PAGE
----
studies program a natural for Emory
has long fostered vigorous scholarship in the field of
Irish studies, achieving national and international renown
with its collection of twentieth-century Irish literary
materials and strong faculty.
though, a formal Irish studies program did not existuntil
now. The program was launched last spring and the curriculum
will be completed later this year.
course, Irish studies at Emory is nothing new, says
Geraldine Higgins, associate professor of English and
director of the program. There is a perception that
we have had a program for the last twenty years. But there
was a real confluence of events happening that led us
to forge ahead and put the program togetherexciting
things were going on in the library and among the faculty,
and there was a rising demand from students.
cornerstone of Emorys holdings in Irish studies
was laid in 1979, when noted W. B. Yeats and Oscar Wilde
biographer Richard Ellmann was appointed as the first
Woodruff professor and began to acquire archival materials
of Yeats and Lady Gregory. The collection continued to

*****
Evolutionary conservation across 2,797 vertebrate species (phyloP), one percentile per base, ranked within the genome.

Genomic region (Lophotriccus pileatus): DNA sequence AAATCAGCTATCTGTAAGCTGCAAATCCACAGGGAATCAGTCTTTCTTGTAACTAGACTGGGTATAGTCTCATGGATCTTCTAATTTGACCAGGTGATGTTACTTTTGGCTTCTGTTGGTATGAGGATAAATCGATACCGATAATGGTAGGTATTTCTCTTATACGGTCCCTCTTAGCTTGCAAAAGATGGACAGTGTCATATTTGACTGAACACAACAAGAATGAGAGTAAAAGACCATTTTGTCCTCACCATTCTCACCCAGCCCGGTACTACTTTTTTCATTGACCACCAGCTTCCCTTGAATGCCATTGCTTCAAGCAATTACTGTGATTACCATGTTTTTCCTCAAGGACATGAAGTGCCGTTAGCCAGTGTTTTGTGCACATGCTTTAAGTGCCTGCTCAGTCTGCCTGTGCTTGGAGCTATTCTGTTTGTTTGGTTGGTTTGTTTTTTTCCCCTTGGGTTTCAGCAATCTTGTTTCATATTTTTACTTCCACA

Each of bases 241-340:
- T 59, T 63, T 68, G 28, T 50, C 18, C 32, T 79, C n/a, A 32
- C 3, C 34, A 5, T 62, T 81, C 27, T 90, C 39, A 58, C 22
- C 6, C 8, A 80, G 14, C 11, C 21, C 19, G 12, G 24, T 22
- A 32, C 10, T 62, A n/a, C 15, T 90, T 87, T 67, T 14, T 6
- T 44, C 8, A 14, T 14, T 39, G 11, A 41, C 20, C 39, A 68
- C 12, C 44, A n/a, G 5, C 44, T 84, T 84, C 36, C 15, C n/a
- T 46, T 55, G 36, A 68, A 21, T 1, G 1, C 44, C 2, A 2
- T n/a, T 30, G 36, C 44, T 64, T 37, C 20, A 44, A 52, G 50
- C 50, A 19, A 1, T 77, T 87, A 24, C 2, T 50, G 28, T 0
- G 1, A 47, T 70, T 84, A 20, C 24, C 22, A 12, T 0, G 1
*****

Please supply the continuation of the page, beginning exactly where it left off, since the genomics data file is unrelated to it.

build, gaining momentum as its reputation grew. In 2002,
the University acquired the correspondence between Yeats
and his artistic soulmate Maud Gonne. The following year,
a considerable portion of Nobel Prize-winning poet Seamus
Heaneys archive was purchased.
Irish studies program will have a natural anchor in the
English department, where Goodrich C. White Professor
of English Ron Schuchard, co-editor of the Collected
Letters of W. B. Yeats, has played a central role
in promoting Irish studies at Emory. But Higgins hopes
to expand the program dramatically in the coming years
with offerings in performing arts, history, and cultural
studies. Supporting these efforts will be Winship Professor
of the Arts James Flannery, founder of the W. B. Yeats
Foundation of Atlanta, an organization that promotes Irish
are very strong links to Ireland in the Atlanta community,
Higgins says. We will be increasing our programming
to enrich these historical ties, inviting the community
to participate in readings, lectures, concerts, and talks.
also anticipates that students will take advantage of
the relationships that exist between Emory and four Irish
universities by studying abroad in Ireland.
Emorys resources in Irish literature have attracted
top scholars in the field, including two students in the
English graduate program who were drawn by the Seamus
Heaney correspondence acquired last year, according to
already attract scholars because of the amazing holdings
in the library, she says. Thats only
going to increase. People will want to come here because
its the place to study Irish literature and culture.P.P.P.